Friday, April 6, 2012

Loafing Around: Nothing but monster...

Well here it goes.  I'm making my first loaf of 100% whole wheat flour using only my homemade wild yeast.  What is going to happen?  I hope it rises and tastes good.  Some might say I have low expectations.  I think that's a good thing early in a relationship and technically tonight is like a first date.

I followed the same recipe from my first loaf but I used more starter, more heat, and less flour.  I think I probably should have been a bit more scientific about the whole mess but I wasn't, that's life.

Here are my changes:
  • Using a good amount of starter - I probably used a little bit more than a cup
  • Fermenting the culture on a heating pad - I have an old heating pad that I use when I make yoghurt.  I put the culture on that on a towel and unplugged it periodically so it didn't get too hot.
  • Using less whole wheat flour - Normally the recipe calls for 3.25 cups of flour, I used about 2.75 cups.  The dough is a little wetter so when you knead it make sure your movements are fast (quite fast to be honest or you will become a sticky, doughy mess).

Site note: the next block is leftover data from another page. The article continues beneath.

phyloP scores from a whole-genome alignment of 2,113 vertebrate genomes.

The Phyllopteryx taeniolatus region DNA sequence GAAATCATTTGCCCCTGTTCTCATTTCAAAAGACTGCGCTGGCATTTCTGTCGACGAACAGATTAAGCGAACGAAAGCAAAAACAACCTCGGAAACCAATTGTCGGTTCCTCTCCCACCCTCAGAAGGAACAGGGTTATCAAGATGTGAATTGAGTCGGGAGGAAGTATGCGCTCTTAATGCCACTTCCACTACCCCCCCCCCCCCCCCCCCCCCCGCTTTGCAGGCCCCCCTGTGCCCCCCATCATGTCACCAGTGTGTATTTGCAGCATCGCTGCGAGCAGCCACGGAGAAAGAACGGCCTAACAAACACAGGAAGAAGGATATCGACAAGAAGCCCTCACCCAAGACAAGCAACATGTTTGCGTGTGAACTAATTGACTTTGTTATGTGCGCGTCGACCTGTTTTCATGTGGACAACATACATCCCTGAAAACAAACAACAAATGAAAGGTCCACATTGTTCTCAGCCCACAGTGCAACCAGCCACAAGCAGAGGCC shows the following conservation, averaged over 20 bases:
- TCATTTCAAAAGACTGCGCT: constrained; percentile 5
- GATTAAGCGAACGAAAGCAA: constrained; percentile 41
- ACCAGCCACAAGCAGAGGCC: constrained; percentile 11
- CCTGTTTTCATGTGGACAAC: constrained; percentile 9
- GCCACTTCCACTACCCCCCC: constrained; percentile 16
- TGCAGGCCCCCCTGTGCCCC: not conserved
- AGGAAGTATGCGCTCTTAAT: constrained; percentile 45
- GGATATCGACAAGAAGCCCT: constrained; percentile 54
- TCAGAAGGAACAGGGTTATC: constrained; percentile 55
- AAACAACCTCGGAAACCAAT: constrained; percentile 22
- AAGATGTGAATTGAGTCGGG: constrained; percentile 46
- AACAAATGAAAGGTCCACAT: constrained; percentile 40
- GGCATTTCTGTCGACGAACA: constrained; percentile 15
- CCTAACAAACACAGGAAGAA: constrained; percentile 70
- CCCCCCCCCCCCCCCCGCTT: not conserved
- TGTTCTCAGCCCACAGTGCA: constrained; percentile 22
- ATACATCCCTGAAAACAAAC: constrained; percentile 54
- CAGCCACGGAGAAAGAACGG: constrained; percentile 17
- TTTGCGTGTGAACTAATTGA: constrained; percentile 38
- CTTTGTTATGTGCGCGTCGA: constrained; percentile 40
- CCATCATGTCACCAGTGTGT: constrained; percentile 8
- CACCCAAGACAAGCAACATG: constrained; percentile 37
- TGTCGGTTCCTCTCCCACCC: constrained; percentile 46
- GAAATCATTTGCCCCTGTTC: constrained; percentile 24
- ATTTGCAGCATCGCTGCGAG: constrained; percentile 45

And here's what happened...

It's looking good!  Nice and bubbly.  I read that the thicker the dough the more the bubbles so I'm going to add less water next time so it gets even more bubbly!

A nice well of bubbly culture and flour...

It looks fine right?  Well, don't be fooled.  This is where things started to get a wee bit off course.  I know those little holes in the pan look quite innocent.  You might even think that they are a good thing, making the crust nice and crispy.  Contrary to popular opinion, they act like little black holes, sucking the dough down, and basically baking the bread into the pan.  Yes, into the pan.  I had to cut my lovely loaf off the sheet.  Hmph!

Rescued from the sheet pan!  It turned a lovely color this time, which it was doing on its own but I also brushed a little cream on top close to the end of baking to help it along. 

My assessment:  This loaf was a bit on the heavy side.  I'm not going to go so far as to say it could be used as a door stop, but others might.  In retrospect I think the dough was too wet so I am going to adjust accordingly next time.  Also, note to self: Use parchment paper with wet dough!  No more dough black holes!

Also, stay on the lookout for my sourdough donuts.  Anyone who knows me knows that it took me about a day after making my first loaf to google "sourdough donuts" and I found what looks like a pretty yummy recipe.  I'm thinking about injecting some doughnut holes with black pepper rose dulce de leche and then rolling the little beauties in vanilla sugar.  Sounds pretty dangerous for my waist line...

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